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A new Dutch government lays out its priorities

January 1, 2022
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Why this is important to Wisconsin businesses: The coalition government’s agenda focuses on combating climate change and reducing the shortage of housing in the Netherlands.

On Dec. 15, 2021, the People’s Party for Freedom and Democracy, D66, Christian Democratic Appeal and ChristenUnie (all political parties in the Netherlands) announced that after nine months of discussions and negotiations, they had reached an agreement for the next coalition government. With Mark Rutte remaining as prime minister for his fourth term, the parties presented their plan for the next four years. They agreed to invest about €3 billion ($3.4 billion USD) into tax relief, aimed mainly at the middle class, and a 7.5% increase in the minimum wage. The government will also invest heavily in tackling the climate crisis and the housing shortage.

The new cabinet wants to create a fund for climate and energy transition issues and will use it to allocate €35 billion ($39.8 billion USD) for climate measures over the next 10 years, mainly for the construction of heat, hydrogen and electricity networks, as well as for making buildings and transportation more sustainable. In addition, the government wants to build two nuclear power plants in the Netherlands to complement solar, wind and geothermal energy. The plants can also be used to produce hydrogen, which will help the Netherlands become less dependent on natural gas imports.

The coalition agreement aims to reduce greenhouse gas emissions by at least 55% by 2030 and to be climate neutral by 2050. There will be a minister for climate and energy who will direct policy and the €35 billion ($39.8 billion USD) climate and transition fund, to be established for the next 10 years. The fund focuses on the construction of energy infrastructure, green industrial policy, and making transportation and the built environment more sustainable. In addition, the new cabinet will introduce road pricing by 2030, a measure expected to reduce emissions. Under the agreement, both the users of electric cars and cars with combustion engines will pay a motor vehicle tax based on the number of kilometers driven each year.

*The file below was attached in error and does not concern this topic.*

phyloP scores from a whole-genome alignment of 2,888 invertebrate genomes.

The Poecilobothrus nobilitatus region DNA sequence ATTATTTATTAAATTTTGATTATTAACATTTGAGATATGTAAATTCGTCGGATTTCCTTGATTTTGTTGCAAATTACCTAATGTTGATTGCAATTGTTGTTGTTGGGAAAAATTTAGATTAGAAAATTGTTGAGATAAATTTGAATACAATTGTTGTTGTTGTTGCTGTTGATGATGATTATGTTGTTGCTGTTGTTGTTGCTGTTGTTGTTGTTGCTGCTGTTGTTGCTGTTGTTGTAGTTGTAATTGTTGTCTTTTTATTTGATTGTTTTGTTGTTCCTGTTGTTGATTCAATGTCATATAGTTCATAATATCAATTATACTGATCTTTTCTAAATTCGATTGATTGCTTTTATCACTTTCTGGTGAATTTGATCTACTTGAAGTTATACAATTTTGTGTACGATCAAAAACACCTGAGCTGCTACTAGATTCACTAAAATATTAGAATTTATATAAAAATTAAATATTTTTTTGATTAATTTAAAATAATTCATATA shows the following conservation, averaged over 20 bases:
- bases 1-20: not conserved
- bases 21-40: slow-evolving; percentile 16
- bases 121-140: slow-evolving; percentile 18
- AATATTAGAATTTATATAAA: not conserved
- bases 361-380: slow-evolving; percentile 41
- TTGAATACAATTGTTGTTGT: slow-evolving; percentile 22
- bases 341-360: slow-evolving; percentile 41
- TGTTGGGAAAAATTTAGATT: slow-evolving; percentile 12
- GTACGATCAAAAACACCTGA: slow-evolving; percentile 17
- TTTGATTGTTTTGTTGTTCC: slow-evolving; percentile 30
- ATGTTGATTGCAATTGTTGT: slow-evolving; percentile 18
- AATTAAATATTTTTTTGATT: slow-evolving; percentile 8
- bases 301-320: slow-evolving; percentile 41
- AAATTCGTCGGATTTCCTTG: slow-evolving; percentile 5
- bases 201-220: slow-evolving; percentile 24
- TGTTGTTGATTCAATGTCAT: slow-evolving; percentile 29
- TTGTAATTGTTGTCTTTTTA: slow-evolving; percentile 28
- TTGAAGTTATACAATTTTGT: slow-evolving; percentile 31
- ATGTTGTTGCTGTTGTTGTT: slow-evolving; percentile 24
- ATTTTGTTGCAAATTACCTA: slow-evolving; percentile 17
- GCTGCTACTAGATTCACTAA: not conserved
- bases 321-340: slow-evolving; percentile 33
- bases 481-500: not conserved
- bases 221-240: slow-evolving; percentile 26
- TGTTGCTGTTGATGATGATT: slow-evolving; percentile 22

With a housing shortage still ongoing, the Dutch government will focus on building 15,000 temporary homes and transforming an additional 15,000 offices into houses each year. The goal is to increase housing construction to 100,000 homes per year, 40% more than the average of approximately 70,0000 homes built in recent years. In addition, €7.5 billion ($8.5 billion USD) will be made available in the next 10 years for roads and public transportation to the new housing, and a dedicated minister for housing and spatial planning will support municipalities and provinces in determining housing locations and will negotiate performance agreements.

Another focus of the new cabinet of the Netherlands is on digital developments and legislation. The national management and admission criteria for licensing huge data centers are being tightened. Facebook and Google are among the companies planning to build large data centers in the Netherlands. Also, an initiative is underway to bring fiber optics and 5G to all parts of the country.

However, the new cabinet’s main concerns are solving the housing crisis and reducing the impact of climate change, which makes sustainability the chief investment priority of the Rutte IV coalition. Wisconsin exporters in these industries are well positioned to take advantage of these opportunities.

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